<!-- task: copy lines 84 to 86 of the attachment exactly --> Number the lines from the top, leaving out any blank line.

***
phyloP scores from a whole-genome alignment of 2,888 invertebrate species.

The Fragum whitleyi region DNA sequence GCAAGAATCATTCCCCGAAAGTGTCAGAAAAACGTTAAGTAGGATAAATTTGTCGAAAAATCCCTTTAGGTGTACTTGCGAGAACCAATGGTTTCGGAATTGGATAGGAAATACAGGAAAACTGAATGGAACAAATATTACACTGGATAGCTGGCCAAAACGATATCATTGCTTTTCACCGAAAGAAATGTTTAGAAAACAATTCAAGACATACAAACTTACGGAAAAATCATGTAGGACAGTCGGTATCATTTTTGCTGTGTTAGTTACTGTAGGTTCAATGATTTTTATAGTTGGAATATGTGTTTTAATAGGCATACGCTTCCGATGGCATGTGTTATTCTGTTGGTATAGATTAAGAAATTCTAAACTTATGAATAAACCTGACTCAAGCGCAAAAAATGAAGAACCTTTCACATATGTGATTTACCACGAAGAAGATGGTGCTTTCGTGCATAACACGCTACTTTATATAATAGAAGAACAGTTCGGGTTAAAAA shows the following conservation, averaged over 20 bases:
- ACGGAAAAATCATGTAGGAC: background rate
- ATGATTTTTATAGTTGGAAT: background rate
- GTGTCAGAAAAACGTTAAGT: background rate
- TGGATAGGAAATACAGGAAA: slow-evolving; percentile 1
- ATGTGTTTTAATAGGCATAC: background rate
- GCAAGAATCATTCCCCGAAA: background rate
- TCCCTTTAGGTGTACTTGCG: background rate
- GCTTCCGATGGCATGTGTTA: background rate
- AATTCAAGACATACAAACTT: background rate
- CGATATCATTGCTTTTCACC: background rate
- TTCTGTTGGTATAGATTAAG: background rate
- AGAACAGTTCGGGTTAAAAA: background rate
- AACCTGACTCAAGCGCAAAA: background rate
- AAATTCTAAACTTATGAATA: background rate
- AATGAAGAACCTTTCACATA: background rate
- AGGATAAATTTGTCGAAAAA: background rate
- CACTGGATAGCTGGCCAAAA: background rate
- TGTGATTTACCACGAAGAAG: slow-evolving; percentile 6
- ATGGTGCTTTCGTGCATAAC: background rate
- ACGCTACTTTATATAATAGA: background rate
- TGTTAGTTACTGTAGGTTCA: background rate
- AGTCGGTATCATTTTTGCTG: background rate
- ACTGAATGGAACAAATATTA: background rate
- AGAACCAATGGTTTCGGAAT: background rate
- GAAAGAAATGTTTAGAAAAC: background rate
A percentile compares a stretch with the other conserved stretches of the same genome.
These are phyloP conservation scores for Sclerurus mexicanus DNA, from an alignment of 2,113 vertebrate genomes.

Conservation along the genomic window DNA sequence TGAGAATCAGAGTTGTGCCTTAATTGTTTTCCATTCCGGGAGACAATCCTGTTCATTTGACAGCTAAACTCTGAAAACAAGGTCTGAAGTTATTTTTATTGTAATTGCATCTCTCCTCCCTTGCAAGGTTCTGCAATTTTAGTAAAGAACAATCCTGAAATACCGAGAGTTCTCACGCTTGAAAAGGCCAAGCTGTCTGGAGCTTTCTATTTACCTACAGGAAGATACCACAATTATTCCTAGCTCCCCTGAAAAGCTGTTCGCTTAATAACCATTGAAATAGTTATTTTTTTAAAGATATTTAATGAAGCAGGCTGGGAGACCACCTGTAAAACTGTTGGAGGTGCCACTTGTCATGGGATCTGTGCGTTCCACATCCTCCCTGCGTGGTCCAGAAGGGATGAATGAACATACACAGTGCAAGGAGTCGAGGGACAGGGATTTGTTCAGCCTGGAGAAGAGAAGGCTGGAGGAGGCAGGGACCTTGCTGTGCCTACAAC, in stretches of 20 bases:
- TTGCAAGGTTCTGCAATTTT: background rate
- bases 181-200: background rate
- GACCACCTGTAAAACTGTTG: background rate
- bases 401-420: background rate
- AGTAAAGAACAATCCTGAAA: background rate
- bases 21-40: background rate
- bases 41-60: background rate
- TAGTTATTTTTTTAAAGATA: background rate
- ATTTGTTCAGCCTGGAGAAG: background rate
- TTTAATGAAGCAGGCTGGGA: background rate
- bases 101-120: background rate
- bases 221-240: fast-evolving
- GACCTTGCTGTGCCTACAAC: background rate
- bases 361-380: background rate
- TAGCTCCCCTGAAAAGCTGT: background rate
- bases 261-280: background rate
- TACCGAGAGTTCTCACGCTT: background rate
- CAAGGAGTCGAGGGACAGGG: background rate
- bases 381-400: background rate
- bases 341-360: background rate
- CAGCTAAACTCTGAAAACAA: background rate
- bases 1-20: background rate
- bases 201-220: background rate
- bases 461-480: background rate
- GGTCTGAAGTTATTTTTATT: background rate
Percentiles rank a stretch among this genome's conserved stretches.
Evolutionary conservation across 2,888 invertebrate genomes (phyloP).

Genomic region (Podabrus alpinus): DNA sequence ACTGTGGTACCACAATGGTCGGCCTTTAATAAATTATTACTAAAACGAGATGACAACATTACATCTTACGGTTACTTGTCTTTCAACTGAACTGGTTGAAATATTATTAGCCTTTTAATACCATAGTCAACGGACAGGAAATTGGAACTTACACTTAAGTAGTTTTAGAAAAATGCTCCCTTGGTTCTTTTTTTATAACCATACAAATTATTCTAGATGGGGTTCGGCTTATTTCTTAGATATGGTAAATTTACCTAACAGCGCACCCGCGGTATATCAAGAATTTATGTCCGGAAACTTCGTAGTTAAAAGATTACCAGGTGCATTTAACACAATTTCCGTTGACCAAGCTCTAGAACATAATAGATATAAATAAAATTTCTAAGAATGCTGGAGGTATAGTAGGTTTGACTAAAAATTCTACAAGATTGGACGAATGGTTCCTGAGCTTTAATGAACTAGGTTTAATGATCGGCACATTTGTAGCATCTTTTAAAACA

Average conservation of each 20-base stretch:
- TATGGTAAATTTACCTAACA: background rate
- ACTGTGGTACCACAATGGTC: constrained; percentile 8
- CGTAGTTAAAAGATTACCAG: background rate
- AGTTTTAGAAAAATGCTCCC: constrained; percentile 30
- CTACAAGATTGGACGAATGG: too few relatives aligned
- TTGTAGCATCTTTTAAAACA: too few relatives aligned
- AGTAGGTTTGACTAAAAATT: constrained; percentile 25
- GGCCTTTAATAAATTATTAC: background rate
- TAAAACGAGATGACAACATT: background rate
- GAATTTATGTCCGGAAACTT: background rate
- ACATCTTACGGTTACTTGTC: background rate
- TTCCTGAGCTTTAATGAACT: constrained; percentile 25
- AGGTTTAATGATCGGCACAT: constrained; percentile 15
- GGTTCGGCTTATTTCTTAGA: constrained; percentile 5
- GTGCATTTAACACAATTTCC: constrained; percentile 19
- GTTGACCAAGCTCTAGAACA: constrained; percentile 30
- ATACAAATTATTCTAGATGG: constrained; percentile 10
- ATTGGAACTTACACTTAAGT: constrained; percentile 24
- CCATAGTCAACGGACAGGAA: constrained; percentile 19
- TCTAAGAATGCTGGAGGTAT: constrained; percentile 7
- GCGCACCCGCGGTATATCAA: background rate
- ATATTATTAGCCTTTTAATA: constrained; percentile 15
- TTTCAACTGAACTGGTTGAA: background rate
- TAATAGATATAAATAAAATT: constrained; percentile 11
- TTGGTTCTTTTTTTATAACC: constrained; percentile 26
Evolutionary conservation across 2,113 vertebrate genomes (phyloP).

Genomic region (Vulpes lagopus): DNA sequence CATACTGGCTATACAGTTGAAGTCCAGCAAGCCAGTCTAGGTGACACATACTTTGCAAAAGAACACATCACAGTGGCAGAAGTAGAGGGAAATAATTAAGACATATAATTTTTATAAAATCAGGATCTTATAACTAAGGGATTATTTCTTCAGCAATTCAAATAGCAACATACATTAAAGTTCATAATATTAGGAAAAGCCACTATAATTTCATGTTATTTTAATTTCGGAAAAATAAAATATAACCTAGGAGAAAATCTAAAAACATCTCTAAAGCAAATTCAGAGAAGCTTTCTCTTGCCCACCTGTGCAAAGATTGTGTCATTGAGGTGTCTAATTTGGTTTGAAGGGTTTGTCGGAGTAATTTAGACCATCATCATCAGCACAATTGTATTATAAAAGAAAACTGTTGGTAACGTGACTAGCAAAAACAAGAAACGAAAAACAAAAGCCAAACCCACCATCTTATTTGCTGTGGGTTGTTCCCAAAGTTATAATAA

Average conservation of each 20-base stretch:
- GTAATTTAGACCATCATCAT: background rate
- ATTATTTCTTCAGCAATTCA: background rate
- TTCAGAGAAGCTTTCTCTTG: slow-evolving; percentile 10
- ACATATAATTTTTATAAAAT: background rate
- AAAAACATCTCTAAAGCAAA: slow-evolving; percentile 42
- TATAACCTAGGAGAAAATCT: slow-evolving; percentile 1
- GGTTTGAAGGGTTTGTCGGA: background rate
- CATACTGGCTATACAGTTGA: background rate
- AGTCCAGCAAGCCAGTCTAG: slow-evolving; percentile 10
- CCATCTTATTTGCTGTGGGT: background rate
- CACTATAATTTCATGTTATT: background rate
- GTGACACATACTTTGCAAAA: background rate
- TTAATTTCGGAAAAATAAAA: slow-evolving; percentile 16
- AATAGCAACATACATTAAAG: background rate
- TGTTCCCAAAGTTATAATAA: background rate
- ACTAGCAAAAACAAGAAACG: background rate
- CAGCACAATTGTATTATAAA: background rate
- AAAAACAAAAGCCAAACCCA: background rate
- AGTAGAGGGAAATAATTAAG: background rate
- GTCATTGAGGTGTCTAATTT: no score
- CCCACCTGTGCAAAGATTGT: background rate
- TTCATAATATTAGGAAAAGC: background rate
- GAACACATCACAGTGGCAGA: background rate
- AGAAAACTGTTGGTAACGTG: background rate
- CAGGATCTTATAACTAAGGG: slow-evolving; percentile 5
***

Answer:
- TTGGTTCTTTTTTTATAACC: constrained; percentile 26
Evolutionary conservation across 2,113 vertebrate genomes (phyloP).

Genomic region (Vulpes lagopus): DNA sequence CATACTGGCTATACAGTTGAAGTCCAGCAAGCCAGTCTAGGTGACACATACTTTGCAAAAGAACACATCACAGTGGCAGAAGTAGAGGGAAATAATTAAGACATATAATTTTTATAAAATCAGGATCTTATAACTAAGGGATTATTTCTTCAGCAATTCAAATAGCAACATACATTAAAGTTCATAATATTAGGAAAAGCCACTATAATTTCATGTTATTTTAATTTCGGAAAAATAAAATATAACCTAGGAGAAAATCTAAAAACATCTCTAAAGCAAATTCAGAGAAGCTTTCTCTTGCCCACCTGTGCAAAGATTGTGTCATTGAGGTGTCTAATTTGGTTTGAAGGGTTTGTCGGAGTAATTTAGACCATCATCATCAGCACAATTGTATTATAAAAGAAAACTGTTGGTAACGTGACTAGCAAAAACAAGAAACGAAAAACAAAAGCCAAACCCACCATCTTATTTGCTGTGGGTTGTTCCCAAAGTTATAATAA